Retail sales of green cleaning products totaled $640 million in 2011, up from $303 million in 2007, according to Packaged Facts.
“Green Cleaning Products in the U.S.,” a report from Packaged Facts, reveals that green cleaners, which were once concentrated on the shelves of health and natural product stores, are now staples at mass-market outlets. The shift that has met with consumer approval as general merchandise stores such as Walmart and Target now lead all retail channels in total sales of green cleaners.
However, the segment faces challenges going forward, with consumer skepticism a chief cause of concern, according to Packaged Facts editor David Sprinkle. Survey data reveal that a third of consumers think green household cleaning/laundry products are less effective than regular products, a percentage that has increased since 2010.
If manufacturers and marketers want to expand the green market’s share of the total household and laundry cleaner retail market beyond the 3% it currently claims, they must convince consumers that they are not only paying more money for environmentally safe products, but also for products that are superior to traditional non-green products, he said.
Higher prices are a hurdle, but so is skepticism about product claims, so marketers need to break away from the pack in terms of consumer trust, Sprinkle said.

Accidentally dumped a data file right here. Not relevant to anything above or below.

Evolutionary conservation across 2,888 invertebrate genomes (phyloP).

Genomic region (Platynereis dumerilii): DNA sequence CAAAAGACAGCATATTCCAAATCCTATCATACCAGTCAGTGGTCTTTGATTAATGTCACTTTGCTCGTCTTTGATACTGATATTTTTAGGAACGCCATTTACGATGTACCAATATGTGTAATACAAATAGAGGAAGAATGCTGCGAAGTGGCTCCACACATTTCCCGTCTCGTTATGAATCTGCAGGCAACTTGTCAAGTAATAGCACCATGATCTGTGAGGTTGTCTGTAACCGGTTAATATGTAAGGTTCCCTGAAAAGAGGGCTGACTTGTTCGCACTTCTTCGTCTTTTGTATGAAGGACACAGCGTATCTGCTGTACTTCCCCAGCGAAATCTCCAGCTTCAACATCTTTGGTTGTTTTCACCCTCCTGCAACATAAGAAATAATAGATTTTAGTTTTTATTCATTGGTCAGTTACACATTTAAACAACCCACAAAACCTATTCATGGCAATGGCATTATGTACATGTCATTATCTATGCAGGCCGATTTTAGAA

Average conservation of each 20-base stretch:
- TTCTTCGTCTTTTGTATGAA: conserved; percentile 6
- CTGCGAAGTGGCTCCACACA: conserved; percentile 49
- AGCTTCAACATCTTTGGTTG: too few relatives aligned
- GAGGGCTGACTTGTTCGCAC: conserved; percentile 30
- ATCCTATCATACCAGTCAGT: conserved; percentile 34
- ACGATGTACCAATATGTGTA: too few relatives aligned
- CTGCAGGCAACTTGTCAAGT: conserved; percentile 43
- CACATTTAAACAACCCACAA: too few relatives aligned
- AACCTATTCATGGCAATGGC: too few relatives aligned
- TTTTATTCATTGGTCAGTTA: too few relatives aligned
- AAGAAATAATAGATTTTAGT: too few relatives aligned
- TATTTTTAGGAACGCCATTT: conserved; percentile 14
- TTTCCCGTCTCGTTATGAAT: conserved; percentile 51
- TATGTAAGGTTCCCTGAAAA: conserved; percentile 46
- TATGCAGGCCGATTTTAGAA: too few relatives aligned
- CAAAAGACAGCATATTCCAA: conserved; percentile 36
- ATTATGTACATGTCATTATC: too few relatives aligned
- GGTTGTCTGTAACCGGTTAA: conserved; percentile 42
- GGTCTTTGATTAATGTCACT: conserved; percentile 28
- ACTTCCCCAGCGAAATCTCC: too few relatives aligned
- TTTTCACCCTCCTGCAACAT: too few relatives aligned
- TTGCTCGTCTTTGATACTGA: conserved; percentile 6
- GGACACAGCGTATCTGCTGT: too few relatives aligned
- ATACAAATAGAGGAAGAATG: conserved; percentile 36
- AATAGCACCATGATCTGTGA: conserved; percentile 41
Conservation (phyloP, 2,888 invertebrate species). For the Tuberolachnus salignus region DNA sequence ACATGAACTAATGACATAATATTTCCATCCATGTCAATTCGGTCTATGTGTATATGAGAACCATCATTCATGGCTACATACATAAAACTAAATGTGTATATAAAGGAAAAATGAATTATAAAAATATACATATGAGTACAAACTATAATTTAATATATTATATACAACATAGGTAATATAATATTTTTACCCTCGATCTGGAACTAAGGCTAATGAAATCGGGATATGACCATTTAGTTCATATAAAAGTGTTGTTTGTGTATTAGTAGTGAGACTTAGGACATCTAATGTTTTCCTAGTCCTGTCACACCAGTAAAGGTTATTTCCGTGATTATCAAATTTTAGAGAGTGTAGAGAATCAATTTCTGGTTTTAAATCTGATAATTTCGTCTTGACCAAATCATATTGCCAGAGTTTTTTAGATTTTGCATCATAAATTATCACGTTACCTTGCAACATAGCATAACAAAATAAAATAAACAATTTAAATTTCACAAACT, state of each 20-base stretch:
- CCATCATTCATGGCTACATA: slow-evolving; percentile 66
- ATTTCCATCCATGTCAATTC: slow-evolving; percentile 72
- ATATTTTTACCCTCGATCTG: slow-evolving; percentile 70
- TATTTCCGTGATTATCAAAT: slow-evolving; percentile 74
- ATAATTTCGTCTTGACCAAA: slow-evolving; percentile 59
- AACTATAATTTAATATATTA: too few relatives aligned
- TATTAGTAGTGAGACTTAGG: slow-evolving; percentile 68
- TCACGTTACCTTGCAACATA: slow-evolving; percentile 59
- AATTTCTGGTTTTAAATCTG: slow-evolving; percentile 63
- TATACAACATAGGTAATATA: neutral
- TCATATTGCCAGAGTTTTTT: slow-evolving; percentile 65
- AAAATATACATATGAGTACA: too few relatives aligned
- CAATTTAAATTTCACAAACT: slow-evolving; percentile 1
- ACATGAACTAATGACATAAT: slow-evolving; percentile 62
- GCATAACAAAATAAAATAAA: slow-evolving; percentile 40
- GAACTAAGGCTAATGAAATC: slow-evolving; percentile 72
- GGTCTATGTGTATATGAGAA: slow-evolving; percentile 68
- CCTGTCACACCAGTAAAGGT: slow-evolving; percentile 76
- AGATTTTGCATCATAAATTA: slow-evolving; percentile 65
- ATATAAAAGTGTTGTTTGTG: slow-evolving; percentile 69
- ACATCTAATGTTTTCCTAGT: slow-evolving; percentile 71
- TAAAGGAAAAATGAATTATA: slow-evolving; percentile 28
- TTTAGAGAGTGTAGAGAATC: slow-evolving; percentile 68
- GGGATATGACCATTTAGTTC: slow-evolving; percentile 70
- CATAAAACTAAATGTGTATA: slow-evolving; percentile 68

"With cleaning products, marketers who have truly 'green' and truly effective products need to prove both points," Sprinkle tells Marketing Daily. "The former can be done with information -- on the package, on brand Web sites, and in other marketing communications.The latter may call for more use of credible testimonials, free samples, and in-store demonstrations."
When purchasing a product with an environmental benefit, the most influential factors in their decision to buy are a symbol or certification (81%), and a message presenting specific data or outcomes (80%), he added.
The future for green cleaning products is solid, even if the growth is moderate.
Green cleaners will outperform conventional non-green cleaners due to higher price points and loyal usage by core and converted consumers, and the long-awaited upturn in the U.S. economy will accelerate growth when consumer spending regains steam.
Green cleaners clearly have their advocates. Packaged Facts’ 2012 survey data reveal that more consumers have purchased or used natural, organic, or eco-friendly household cleaning/laundry products within the previous 12 months then they did three years ago. Purchase or use of green products increased from 38% in 2009 to 41% in 2012.